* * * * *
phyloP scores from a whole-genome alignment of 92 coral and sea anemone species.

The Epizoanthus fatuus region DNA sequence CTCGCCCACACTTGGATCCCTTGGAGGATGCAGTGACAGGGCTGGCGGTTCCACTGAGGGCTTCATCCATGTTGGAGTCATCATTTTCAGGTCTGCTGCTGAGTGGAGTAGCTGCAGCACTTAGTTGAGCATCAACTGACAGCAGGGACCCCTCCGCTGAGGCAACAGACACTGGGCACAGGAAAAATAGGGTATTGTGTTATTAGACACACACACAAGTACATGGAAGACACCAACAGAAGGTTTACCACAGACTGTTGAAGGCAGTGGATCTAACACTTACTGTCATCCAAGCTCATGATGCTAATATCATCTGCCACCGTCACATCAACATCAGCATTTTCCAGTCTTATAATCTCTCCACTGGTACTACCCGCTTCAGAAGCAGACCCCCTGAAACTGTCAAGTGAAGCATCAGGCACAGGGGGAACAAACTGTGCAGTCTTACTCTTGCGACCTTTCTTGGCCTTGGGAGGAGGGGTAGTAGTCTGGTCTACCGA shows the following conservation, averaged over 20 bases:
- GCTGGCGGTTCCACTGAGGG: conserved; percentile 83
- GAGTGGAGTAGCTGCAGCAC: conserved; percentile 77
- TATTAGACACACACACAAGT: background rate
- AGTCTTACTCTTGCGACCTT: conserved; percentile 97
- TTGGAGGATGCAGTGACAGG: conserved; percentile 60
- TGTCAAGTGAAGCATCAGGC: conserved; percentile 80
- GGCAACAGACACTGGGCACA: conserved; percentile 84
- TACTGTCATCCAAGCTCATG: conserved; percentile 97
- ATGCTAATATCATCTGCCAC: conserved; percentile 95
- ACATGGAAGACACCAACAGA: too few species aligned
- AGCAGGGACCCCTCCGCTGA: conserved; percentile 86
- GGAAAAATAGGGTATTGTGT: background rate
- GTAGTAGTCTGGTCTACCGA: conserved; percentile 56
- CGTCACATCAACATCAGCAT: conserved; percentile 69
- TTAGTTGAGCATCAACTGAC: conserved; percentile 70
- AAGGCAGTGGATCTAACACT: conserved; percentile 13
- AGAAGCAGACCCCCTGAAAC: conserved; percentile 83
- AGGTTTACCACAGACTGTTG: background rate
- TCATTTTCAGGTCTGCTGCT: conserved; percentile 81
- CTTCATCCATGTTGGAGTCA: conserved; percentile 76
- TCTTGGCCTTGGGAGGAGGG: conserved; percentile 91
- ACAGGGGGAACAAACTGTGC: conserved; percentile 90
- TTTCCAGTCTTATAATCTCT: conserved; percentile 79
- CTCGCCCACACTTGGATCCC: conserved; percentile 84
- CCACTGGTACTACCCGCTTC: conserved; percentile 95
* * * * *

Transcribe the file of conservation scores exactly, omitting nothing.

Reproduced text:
phyloP scores from a whole-genome alignment of 92 coral and sea anemone species.

The Epizoanthus fatuus region DNA sequence CTCGCCCACACTTGGATCCCTTGGAGGATGCAGTGACAGGGCTGGCGGTTCCACTGAGGGCTTCATCCATGTTGGAGTCATCATTTTCAGGTCTGCTGCTGAGTGGAGTAGCTGCAGCACTTAGTTGAGCATCAACTGACAGCAGGGACCCCTCCGCTGAGGCAACAGACACTGGGCACAGGAAAAATAGGGTATTGTGTTATTAGACACACACACAAGTACATGGAAGACACCAACAGAAGGTTTACCACAGACTGTTGAAGGCAGTGGATCTAACACTTACTGTCATCCAAGCTCATGATGCTAATATCATCTGCCACCGTCACATCAACATCAGCATTTTCCAGTCTTATAATCTCTCCACTGGTACTACCCGCTTCAGAAGCAGACCCCCTGAAACTGTCAAGTGAAGCATCAGGCACAGGGGGAACAAACTGTGCAGTCTTACTCTTGCGACCTTTCTTGGCCTTGGGAGGAGGGGTAGTAGTCTGGTCTACCGA shows the following conservation, averaged over 20 bases:
- GCTGGCGGTTCCACTGAGGG: conserved; percentile 83
- GAGTGGAGTAGCTGCAGCAC: conserved; percentile 77
- TATTAGACACACACACAAGT: background rate
- AGTCTTACTCTTGCGACCTT: conserved; percentile 97
- TTGGAGGATGCAGTGACAGG: conserved; percentile 60
- TGTCAAGTGAAGCATCAGGC: conserved; percentile 80
- GGCAACAGACACTGGGCACA: conserved; percentile 84
- TACTGTCATCCAAGCTCATG: conserved; percentile 97
- ATGCTAATATCATCTGCCAC: conserved; percentile 95
- ACATGGAAGACACCAACAGA: too few species aligned
- AGCAGGGACCCCTCCGCTGA: conserved; percentile 86
- GGAAAAATAGGGTATTGTGT: background rate
- GTAGTAGTCTGGTCTACCGA: conserved; percentile 56
- CGTCACATCAACATCAGCAT: conserved; percentile 69
- TTAGTTGAGCATCAACTGAC: conserved; percentile 70
- AAGGCAGTGGATCTAACACT: conserved; percentile 13
- AGAAGCAGACCCCCTGAAAC: conserved; percentile 83
- AGGTTTACCACAGACTGTTG: background rate
- TCATTTTCAGGTCTGCTGCT: conserved; percentile 81
- CTTCATCCATGTTGGAGTCA: conserved; percentile 76
- TCTTGGCCTTGGGAGGAGGG: conserved; percentile 91
- ACAGGGGGAACAAACTGTGC: conserved; percentile 90
- TTTCCAGTCTTATAATCTCT: conserved; percentile 79
- CTCGCCCACACTTGGATCCC: conserved; percentile 84
- CCACTGGTACTACCCGCTTC: conserved; percentile 95